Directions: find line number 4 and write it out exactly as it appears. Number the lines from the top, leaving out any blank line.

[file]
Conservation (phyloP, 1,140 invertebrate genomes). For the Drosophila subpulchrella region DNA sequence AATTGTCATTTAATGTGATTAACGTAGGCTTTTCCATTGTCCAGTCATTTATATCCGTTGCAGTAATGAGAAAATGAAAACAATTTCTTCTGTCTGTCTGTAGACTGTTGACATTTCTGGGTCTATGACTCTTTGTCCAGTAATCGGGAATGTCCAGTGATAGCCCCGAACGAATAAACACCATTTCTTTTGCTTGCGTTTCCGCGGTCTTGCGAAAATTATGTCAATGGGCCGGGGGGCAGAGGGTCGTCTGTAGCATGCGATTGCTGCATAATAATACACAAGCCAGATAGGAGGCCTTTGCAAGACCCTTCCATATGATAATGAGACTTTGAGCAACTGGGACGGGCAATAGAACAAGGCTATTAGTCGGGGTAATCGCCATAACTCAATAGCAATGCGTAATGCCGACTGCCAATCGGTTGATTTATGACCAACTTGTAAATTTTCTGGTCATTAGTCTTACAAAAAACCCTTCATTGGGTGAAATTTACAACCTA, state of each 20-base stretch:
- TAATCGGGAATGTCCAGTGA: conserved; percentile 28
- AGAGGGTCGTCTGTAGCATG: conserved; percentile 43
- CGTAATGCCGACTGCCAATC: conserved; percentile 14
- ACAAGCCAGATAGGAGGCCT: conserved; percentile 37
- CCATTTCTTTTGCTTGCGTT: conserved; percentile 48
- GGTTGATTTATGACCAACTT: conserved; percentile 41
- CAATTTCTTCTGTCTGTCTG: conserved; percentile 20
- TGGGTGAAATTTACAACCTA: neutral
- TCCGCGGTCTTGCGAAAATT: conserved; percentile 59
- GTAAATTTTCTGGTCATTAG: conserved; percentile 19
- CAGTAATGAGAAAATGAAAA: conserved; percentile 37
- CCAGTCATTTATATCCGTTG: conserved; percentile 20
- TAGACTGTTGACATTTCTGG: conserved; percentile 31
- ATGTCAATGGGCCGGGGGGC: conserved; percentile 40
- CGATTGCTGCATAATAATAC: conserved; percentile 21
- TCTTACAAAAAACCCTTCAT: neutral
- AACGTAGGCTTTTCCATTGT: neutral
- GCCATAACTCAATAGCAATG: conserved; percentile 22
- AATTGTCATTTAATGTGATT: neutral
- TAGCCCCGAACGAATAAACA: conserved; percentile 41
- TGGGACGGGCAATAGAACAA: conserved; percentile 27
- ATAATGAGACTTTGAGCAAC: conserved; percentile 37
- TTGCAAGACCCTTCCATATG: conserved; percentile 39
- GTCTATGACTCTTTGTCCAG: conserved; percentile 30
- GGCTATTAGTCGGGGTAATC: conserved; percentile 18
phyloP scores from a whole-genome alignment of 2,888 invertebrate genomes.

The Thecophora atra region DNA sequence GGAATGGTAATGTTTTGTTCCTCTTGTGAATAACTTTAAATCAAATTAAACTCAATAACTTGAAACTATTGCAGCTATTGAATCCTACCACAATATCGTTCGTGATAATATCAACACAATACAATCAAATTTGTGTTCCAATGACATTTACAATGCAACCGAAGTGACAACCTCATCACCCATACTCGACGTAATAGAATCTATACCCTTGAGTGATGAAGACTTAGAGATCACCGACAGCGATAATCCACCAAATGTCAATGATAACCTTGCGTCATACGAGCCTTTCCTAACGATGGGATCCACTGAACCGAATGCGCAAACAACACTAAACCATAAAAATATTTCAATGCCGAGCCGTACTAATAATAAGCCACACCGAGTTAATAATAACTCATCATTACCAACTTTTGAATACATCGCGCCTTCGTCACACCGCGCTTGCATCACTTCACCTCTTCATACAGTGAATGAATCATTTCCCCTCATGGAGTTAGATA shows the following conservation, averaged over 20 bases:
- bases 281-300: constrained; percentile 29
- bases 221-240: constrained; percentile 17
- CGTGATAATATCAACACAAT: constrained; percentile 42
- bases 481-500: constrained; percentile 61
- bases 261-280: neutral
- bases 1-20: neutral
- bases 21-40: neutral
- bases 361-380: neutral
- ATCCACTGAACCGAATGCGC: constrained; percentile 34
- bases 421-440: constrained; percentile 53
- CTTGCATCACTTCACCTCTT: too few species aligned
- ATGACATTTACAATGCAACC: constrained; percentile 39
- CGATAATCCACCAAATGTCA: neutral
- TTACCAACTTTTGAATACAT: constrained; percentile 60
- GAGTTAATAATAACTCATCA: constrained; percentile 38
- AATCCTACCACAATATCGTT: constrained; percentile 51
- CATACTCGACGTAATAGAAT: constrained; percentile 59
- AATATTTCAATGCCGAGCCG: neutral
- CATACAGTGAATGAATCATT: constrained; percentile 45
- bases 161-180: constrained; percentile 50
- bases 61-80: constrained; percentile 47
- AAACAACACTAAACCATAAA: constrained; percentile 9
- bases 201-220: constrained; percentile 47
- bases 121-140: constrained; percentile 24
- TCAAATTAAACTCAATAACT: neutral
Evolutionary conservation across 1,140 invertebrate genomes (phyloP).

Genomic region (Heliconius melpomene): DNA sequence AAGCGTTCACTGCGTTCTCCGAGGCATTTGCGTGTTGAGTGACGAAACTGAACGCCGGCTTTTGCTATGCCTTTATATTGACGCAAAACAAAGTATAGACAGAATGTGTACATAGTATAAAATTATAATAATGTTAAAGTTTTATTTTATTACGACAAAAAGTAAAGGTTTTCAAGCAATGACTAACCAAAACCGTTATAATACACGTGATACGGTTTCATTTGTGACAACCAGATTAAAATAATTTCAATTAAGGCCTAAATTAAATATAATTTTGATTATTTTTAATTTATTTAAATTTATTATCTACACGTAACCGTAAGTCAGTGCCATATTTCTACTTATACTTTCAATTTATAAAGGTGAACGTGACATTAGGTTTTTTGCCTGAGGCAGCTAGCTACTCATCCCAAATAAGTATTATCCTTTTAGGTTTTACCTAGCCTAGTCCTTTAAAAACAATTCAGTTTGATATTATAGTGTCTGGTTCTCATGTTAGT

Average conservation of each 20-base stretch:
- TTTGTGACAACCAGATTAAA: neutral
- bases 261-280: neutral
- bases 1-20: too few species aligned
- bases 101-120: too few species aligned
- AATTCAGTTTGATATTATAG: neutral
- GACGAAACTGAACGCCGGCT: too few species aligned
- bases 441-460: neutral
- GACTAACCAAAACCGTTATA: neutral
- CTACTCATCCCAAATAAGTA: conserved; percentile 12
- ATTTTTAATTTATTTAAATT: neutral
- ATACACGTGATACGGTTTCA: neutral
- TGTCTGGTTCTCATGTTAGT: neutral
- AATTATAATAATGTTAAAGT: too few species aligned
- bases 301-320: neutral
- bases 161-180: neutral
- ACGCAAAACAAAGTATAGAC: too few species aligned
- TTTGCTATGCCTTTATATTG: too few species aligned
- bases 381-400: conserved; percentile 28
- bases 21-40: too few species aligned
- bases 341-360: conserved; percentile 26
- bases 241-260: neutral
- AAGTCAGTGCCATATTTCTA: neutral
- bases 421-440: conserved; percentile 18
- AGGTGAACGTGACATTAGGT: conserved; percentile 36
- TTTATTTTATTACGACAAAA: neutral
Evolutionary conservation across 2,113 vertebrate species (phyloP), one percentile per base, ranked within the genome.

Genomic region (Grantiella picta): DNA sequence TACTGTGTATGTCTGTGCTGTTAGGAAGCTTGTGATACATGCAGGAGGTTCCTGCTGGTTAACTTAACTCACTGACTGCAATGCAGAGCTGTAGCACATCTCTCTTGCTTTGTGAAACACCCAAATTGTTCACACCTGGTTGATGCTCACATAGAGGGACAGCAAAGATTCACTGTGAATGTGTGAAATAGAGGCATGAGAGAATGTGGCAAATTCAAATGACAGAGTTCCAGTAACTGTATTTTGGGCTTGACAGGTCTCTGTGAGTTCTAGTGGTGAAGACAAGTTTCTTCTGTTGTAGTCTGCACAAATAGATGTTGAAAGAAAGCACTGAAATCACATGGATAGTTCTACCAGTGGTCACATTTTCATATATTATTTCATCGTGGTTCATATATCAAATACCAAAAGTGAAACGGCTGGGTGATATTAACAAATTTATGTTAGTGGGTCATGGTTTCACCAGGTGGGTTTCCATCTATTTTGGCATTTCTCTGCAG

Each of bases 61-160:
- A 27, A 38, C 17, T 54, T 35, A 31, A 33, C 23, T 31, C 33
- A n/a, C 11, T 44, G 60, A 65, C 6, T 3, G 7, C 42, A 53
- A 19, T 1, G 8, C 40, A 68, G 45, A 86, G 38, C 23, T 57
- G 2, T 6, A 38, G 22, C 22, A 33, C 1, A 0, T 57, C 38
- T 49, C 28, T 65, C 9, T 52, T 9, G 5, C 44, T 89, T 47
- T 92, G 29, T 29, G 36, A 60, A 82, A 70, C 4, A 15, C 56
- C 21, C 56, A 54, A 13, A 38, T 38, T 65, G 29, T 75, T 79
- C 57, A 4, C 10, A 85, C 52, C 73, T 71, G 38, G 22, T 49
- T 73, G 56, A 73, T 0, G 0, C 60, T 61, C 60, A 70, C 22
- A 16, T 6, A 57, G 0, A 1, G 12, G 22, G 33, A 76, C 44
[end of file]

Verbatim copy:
- CGTAATGCCGACTGCCAATC: conserved; percentile 14